Sustainability: What are Scope 1, Scope 2 and Scope 3 Emissions?
Not all emissions are the same. Measuring different types of greenhouse gas emissions is central to assessing corporate sustainability. To enable better analysis, emissions are divided into 3 categories - known as Scope 1, Scope 2 and Scope 3 emissions.
Since the late 20th century, the reduction of greenhouse gas emissions became an international issue.
Shortly after the Kyoto Protocol of 1997, in which countries set targets in this regard, it became clear that the measurement of target achievement should be uniform.
This resulted in the GHG Protocol (Green House Gas Protocol). This protocol sets out various guidelines on how emissions are to be measured.
Emissions are divided into three categories. But what is the difference between Scope 1, Scope 2 and Scope 3?
Scope 1 emissions
Scope 1 emissions are direct emissions. They come from sources directly from the company. These are again divided into four categories:
- stationary combustion (e.g., fuels, heating sources),
- mobile combustion (e.g. cars, trucks),
- fugitive emissions (e.g., air conditioning systems), and
- Process emissions (e.g., factory fumes, chemicals).
Scope 2 emissions
Scope 2 emissions are indirect emissions from purchased energy. Scope 2 emissions are probably one of the most common types of emissions worldwide. This energy is very often purchased in the form of electricity. The emissions are indirect because the purchased electricity is generated outside the company. Other Scope 2 emissions can come from purchased steam, or heating and cooling, for example.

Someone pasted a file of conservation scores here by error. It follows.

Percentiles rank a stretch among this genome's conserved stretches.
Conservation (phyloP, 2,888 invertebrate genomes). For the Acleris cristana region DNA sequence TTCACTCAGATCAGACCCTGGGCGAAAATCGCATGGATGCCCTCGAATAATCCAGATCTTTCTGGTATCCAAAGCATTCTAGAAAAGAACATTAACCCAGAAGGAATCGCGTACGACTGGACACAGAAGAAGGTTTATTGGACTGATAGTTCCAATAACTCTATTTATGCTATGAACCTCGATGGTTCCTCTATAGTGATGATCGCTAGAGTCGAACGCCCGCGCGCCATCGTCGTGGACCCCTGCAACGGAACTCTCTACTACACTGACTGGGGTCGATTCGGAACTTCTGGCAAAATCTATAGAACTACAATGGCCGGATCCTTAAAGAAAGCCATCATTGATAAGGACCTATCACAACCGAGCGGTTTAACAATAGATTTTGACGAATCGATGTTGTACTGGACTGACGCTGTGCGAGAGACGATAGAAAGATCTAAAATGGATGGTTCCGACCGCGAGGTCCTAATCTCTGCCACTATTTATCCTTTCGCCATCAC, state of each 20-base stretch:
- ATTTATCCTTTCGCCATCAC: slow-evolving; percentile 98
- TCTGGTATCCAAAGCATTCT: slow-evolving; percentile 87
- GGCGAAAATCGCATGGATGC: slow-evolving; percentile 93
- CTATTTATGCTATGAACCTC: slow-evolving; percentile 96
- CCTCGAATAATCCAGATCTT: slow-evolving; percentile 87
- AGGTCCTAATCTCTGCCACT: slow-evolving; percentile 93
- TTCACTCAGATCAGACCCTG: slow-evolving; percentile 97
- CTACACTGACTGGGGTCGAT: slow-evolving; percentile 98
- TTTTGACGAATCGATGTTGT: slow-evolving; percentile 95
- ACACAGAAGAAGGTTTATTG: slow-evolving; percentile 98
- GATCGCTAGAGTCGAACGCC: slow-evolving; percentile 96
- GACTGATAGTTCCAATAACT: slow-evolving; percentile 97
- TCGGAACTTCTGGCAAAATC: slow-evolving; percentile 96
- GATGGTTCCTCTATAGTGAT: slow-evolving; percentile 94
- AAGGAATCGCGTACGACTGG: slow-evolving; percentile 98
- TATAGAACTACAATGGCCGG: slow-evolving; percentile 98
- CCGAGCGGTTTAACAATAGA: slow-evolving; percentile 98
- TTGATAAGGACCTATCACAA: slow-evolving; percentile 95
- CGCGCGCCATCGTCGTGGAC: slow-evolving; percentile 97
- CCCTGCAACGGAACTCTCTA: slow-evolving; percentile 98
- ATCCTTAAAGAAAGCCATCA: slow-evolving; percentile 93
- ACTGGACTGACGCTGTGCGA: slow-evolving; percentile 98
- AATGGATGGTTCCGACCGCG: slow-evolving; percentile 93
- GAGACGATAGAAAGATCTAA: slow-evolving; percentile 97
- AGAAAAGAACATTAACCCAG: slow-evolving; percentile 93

Scope 3 emissions
Scope 3 emissions are indirect emissions that directly affect a company's value chain. Here, the GHG Protocol also distinguishes between upstream and downstream emissions.
Upstream emissions are emissions that occurred before a good was purchased or a service was related for the company. They happened before the company acted and arose from the production of the good purchased or the provision of the service purchased.
Downstream emissions are emissions that occurred after the company sold a good or provided a service. They happened after the company acted and arose from the use of the good sold or the provision of the service presented.
All Scope 3 emissions are associated with the company's operations.
GGX analyzes the incurred emissions of companies in the form of raw data and includes them in its ESG ratings.
About the author
Mauro Baumann is an apprentice at St.Galler Kantonalbank and completed an internship at Global Green Xchange as part of the KV4.0 practical year. He became interested in the world of investments early on with an interest that will probably never be exhausted.